Song of the Day: The Thrill Is Gone (by B.B. King)



“When I sing, I play in my mind; the minute I stop singing orally, I start to sing by playing Lucille.” — B.B. King

The blues is a music style that has always pulled me in from the very moment I first heard it. I probably didn’t even realize it was the blues, but as I got older it became the one type of music that would always spoke to me.

So, it’s one of profound sadness when I read that B.B. King, one of the giants of the blues, has passed away at the age of 89.

B.B. King stands tall and his influence on electric blues and blues rock musicians over several generations looms large. He now joins the other two Kings, Albert King and Freddie King, who with B.B. King were called the Three Kings of the Blues Guitar.

The thrill is gone. The thrill will live on forever.

The Thrill Is Gone

The thrill is gone
The thrill is gone away
The thrill is gone baby
The thrill is gone away
You know you done me wrong baby
And you’ll be sorry someday

The thrill is gone
It’s gone away from me
The thrill is gone baby
The thrill is gone away from me
Although, I’ll still live on
But so lonely I’ll be

The thrill is gone
It’s gone away for good
The thrill is gone baby
It’s gone away for good
Someday I know I’ll be open armed baby
Just like I know a good man should

You know I’m free, free now baby
I’m free from your spell
Oh I’m free, free, free now
I’m free from your spell
And now that it’s all over
All I can do is wish you well

Embracing the Melodrama Part II #74: Perfect (dir by James Bridges)

PerfectOkay,before reviewing the 1985 film Perfect, I have three things to say.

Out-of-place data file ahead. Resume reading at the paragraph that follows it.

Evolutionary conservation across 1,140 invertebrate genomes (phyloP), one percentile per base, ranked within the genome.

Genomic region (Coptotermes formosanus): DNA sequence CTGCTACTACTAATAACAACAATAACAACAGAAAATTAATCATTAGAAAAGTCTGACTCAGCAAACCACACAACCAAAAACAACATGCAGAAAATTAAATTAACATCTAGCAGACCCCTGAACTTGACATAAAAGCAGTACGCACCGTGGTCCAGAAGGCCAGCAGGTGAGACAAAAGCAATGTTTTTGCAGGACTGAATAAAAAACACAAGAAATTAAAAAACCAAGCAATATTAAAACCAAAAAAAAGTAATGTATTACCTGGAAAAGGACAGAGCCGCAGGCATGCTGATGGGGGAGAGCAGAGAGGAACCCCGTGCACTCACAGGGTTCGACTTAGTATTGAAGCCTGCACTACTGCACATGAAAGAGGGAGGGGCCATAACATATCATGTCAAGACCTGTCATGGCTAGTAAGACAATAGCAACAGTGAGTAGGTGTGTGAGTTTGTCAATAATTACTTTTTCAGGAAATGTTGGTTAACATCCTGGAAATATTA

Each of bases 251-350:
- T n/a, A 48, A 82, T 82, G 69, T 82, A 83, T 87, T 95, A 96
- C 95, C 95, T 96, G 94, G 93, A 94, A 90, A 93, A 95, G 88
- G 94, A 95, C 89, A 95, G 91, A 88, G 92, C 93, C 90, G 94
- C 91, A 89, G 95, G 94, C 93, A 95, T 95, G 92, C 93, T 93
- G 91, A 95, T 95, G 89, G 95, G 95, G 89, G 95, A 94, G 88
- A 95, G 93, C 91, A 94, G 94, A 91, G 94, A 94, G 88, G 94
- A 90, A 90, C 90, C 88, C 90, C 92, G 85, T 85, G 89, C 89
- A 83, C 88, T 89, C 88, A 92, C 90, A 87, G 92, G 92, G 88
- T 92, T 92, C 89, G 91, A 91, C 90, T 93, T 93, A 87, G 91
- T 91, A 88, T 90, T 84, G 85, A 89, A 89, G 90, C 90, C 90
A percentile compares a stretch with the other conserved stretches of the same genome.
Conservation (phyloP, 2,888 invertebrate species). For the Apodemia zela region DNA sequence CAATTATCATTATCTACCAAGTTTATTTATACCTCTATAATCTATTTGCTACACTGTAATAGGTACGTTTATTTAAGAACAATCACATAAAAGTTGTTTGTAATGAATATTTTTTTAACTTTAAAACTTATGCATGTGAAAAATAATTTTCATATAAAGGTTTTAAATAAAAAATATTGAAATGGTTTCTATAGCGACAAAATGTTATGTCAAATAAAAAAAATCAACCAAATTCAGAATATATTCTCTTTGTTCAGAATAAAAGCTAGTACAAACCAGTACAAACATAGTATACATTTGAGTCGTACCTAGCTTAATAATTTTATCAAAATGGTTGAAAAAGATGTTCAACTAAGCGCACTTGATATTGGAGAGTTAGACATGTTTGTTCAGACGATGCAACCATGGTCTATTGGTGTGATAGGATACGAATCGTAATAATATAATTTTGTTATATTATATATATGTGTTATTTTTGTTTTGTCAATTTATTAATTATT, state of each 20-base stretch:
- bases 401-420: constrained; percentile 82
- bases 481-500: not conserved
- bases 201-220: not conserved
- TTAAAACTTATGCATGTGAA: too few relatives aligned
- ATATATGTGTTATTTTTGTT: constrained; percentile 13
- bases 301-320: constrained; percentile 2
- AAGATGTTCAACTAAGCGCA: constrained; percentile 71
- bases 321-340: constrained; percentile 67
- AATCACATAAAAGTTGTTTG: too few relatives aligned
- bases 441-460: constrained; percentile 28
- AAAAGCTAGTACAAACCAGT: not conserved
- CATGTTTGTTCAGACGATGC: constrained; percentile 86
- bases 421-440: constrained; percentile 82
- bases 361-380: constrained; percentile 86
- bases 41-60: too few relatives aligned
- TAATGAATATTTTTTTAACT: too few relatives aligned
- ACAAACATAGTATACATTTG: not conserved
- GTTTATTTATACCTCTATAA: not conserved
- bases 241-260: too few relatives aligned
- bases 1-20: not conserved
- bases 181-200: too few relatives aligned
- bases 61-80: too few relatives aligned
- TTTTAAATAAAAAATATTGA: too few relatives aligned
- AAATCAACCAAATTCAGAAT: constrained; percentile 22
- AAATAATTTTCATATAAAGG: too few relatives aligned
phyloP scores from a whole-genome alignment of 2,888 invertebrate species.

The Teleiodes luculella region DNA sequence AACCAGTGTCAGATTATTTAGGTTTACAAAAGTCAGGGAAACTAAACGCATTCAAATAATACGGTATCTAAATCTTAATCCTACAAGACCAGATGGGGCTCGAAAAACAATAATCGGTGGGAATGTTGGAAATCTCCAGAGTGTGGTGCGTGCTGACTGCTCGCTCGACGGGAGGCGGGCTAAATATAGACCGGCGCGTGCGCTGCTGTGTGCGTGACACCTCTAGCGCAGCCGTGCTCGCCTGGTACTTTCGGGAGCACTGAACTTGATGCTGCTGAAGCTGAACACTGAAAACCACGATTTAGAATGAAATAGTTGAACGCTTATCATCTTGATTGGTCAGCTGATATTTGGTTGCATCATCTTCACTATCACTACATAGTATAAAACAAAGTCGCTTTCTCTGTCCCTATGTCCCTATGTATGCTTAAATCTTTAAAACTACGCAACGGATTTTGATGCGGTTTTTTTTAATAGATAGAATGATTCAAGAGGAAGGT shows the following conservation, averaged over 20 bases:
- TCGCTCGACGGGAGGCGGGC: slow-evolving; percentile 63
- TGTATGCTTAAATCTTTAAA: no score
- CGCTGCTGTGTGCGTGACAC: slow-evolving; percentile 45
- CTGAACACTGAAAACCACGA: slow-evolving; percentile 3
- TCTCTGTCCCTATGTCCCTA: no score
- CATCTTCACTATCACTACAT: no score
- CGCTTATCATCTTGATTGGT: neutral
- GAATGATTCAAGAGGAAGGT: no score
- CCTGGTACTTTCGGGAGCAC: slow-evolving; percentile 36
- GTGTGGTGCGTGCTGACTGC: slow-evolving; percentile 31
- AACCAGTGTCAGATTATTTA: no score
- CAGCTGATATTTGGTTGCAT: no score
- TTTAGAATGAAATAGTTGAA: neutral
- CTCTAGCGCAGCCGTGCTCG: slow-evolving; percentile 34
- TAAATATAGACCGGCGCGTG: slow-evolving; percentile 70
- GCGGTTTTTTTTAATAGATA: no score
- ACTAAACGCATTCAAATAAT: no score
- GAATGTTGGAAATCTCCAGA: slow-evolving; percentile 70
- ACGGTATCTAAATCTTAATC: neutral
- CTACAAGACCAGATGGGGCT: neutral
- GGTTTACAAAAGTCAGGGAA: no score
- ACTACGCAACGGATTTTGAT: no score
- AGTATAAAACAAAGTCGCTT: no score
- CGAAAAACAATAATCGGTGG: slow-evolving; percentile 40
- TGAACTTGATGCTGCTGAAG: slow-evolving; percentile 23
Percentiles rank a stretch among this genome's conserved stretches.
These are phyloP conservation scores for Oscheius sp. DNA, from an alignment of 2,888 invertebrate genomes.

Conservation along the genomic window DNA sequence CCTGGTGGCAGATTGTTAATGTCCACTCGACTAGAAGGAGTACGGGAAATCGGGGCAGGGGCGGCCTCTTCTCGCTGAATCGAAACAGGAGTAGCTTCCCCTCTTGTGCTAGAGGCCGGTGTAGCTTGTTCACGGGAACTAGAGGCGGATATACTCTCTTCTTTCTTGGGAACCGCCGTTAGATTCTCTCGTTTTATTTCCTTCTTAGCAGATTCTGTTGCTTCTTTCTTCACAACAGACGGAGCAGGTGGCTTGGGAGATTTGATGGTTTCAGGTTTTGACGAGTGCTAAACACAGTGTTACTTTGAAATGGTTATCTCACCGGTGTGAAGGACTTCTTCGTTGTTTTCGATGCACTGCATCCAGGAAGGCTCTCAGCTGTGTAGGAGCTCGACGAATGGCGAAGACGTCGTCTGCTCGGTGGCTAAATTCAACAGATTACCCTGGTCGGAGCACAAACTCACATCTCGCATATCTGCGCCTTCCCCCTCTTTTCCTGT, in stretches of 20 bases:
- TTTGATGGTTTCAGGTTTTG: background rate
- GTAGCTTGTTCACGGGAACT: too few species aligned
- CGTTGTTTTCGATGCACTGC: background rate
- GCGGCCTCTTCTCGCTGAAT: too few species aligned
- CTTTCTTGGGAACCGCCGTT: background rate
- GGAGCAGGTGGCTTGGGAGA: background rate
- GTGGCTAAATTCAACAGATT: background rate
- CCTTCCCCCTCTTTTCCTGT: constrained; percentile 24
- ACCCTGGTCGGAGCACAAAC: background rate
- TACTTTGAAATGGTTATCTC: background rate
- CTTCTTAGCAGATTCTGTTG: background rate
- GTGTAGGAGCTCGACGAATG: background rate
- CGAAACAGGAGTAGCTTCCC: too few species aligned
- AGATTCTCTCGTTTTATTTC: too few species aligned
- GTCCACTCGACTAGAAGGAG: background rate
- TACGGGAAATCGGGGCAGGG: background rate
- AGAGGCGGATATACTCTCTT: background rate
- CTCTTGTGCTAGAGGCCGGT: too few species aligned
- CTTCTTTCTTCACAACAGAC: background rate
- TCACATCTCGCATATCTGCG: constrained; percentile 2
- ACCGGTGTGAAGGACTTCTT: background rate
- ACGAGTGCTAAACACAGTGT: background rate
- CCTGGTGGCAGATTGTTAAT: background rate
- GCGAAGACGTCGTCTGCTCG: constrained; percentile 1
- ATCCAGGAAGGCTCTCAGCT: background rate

Number one, I nearly captioned the picture above “John Travolta, Jamie Lee Curtis, and Little Xenu.”  And then I laughed and laughed.  But, in the end, I resisted temptation because I’m an adult now.

Number two, Perfect came out in June in 1985, a few months before I was born.  As a result, I have no idea what the 1985 reviews looked like.  However, it still seems to me that you’re taking a big risk when you give a movie a title like Perfect, especially when the movie itself is far from perfect.  How many reviews opened with, “Perfect fails to live up to its name…”

And finally, as a result of seeing both this film and Staying Alive, I have to say, “What the Hell, John Travolta?”  Seriously, what the Hell was going on?  John Travolta gave a great performance in the 1970s, with Saturday Night Fever.  And then in the 1990s, he was good in Pulp Fiction, Get Shorty, Face/Off, Primary Colors, and a few others.  (For our purposes here, we shall pretend that Battlefield Earth never happened.)  Even though most of Travolta’s recent films have been forgettable, his performances have generally been adequate.

So, seriously, John — what was going on in the 80s?  Because judging from both Perfect and Staying Alive, John Travolta apparently totally forgot how to act during that decade.  When I reviewed Staying Alive, I said that Travolta’s performance managed to create a whole new definition of bad.  But he’s actually even worse in Perfect.  It helped, of course, that in Staying Alive, Travolta’s character was supposed to be stupid.  In Perfect, on the other hand, he’s actually supposed to be a brilliant reporter.

Or, at the very least, he’s supposed to be brilliant by the standards of Rolling Stone.  Travolta plays Adam Lawrence, an award-winning reporter for Rolling Stone.  The magazine, by the way, plays itself and so does its publisher, Jann Wenner (though his character is technically named Mark Roth).  What’s interesting is that the film itself doesn’t necessarily paint a flattering picture of Rolling Stone or Jann Wenner, though admittedly a lot of that is due to the fact that Wenner himself gives a performance that is even worse than Travolta’s.  It’s impossible to watch Perfect without thinking about the fact that Adam is writing for the same magazine that would eventually put Dzokhar Tsarnaev on the cover and publish the UVA rape story.